World Cup selection, an enactment of Keemo Paul’s boyhood dreams
By Akeem Greene
Three years ago with the scores level, Keemo Paul top-edged Indian seamer Khaleel Ahmed for four and won West Indies their first Under-19 World Cup title.
That was one accomplishment ticked off and the other is on the horizon- the senior World Cup in England from May 30 – July 14- that is if he is selected.
Taking the field at the marque global event is something Paul has rumbling in his sleep since the early days of playing on the beaches of Saxacalli in the mighty Essequibo River.
Prior to the horrendous quadriceps injury in the third Test against England last month, which resulted in him being stretchered off the field, the street-smart all-rounder was making gains with both the white and red ball.
Injuries are never good, but that one came at an utterly wrong time with World Cup selection a major interest for both sides during the ODI leg.
“It will be like an emotional roller-coaster for me. Playing in the World Cup is something I always dreamed about and hopefully by God’s grace I am there and once given the opportunity I am going to perform for the West Indies, which is always a pleasure and always my priority,” he related exclusively to News Room Sport.
“It [injury] was a major setback for me. It actually made me not play in the One Day and T20I series, and I was aiming to play that to cement my place for the World Cup. It is disappointing, but I came back and worked with physio [Neil] Barry Jr and I am getting back to 100%”.
The Delhi Capitals all-rounder plans to use the fast-paced Indian Premier League to test his fitness for a speedy return to International cricket, particularly the Tri-Nation Series involving Windies and Sri Lanka in Ireland, which slightly clashes with the IPL in early May.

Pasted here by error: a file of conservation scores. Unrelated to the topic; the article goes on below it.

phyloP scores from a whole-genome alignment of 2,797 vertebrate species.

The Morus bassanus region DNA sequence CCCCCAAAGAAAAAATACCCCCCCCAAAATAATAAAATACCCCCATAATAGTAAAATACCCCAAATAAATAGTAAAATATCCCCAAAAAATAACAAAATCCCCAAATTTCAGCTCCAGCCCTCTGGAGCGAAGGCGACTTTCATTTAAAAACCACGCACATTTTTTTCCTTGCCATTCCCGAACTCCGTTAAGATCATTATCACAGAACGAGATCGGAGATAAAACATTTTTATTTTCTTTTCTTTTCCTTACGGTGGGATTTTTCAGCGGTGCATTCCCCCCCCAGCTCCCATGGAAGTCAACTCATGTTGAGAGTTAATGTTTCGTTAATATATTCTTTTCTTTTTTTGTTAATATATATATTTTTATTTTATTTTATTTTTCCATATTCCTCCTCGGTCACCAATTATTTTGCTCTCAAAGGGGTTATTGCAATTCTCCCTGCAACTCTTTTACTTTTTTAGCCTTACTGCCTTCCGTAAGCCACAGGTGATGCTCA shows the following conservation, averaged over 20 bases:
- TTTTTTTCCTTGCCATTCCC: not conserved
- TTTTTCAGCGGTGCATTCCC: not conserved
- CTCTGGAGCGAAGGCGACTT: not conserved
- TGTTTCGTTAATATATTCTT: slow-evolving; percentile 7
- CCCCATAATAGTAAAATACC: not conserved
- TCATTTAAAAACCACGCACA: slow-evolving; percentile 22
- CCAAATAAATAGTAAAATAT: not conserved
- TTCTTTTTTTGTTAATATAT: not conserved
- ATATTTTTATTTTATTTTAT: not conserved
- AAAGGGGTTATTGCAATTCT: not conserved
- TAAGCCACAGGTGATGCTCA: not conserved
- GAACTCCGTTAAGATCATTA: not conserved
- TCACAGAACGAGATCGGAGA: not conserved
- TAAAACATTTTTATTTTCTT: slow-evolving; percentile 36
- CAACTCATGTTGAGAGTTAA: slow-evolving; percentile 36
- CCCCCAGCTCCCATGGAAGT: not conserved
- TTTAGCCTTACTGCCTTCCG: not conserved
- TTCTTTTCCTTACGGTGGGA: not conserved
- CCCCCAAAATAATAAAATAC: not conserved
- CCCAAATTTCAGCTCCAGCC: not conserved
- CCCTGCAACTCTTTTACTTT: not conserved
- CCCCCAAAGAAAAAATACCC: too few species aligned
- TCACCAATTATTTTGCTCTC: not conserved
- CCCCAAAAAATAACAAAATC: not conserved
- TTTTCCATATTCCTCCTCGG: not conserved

IPL commences on March 23 and the final has a tentative date of May 12; the Tri-Nations series is from May 5-17, but by then teams should have submitted their 15-member squads for the World Cup.
Eager to Improve
An ODI debut came at a time of crisis for Windies with them having to undergo the World Cup qualifying route in March 2018. He has 11 scalps and indeed, nothing overly exciting, but it came at a decent economy rate of 5.88, bowling mainly at the death, an area where most of his teammates have struggled.
The IPL provides the 21 year-old with another opportunity to saturate critical knowledge of the sport, particularly with regards to out-foxing batsmen at the death.
“There is always stuff to be learnt, so when I go [to the IPL], it is just to learn a lot from the bowling coach [James Hopes] and see as much I can get from him…death bowling comes natural so I always back myself for the team, but there is always stuff to be learnt and I want to enhance my skills.”
He holds the record of best bowling figures (5-15 in four overs) by a West Indian in a Twenty International when he wreaked havoc against Bangladesh late last year and helped Windies to their first T20I series win (two or matches) since a 3-0 triumph over Afghanistan in 2017.
With the inspired performance by the men in maroon against England, barring the T20I, Paul indicated Windies are always a threat and teams should be wary.
“West Indies was always a threat and always is a threat. When we are in the field we always tell ourselves we can beat anytime and the mood in the camp is always fantastic. Coming from the Bangladesh series (lost both ODI and Tests) I knew something special was going to happen. When we lost those games a lot of guys sat and cried and we reflected on ourselves and had a very hard talk and we knew things were going to change.”
He further added, “It was good sitting and watching and seeing the younger guys stepping up…the passion and everything is there and it is fantastic.”
It will take some time before he is mentally ready to go bustling behind balls to the boundary again, but one thing Paul wants to do to the best of his ability, and that is wear the maroon crest proudly and help Windies win.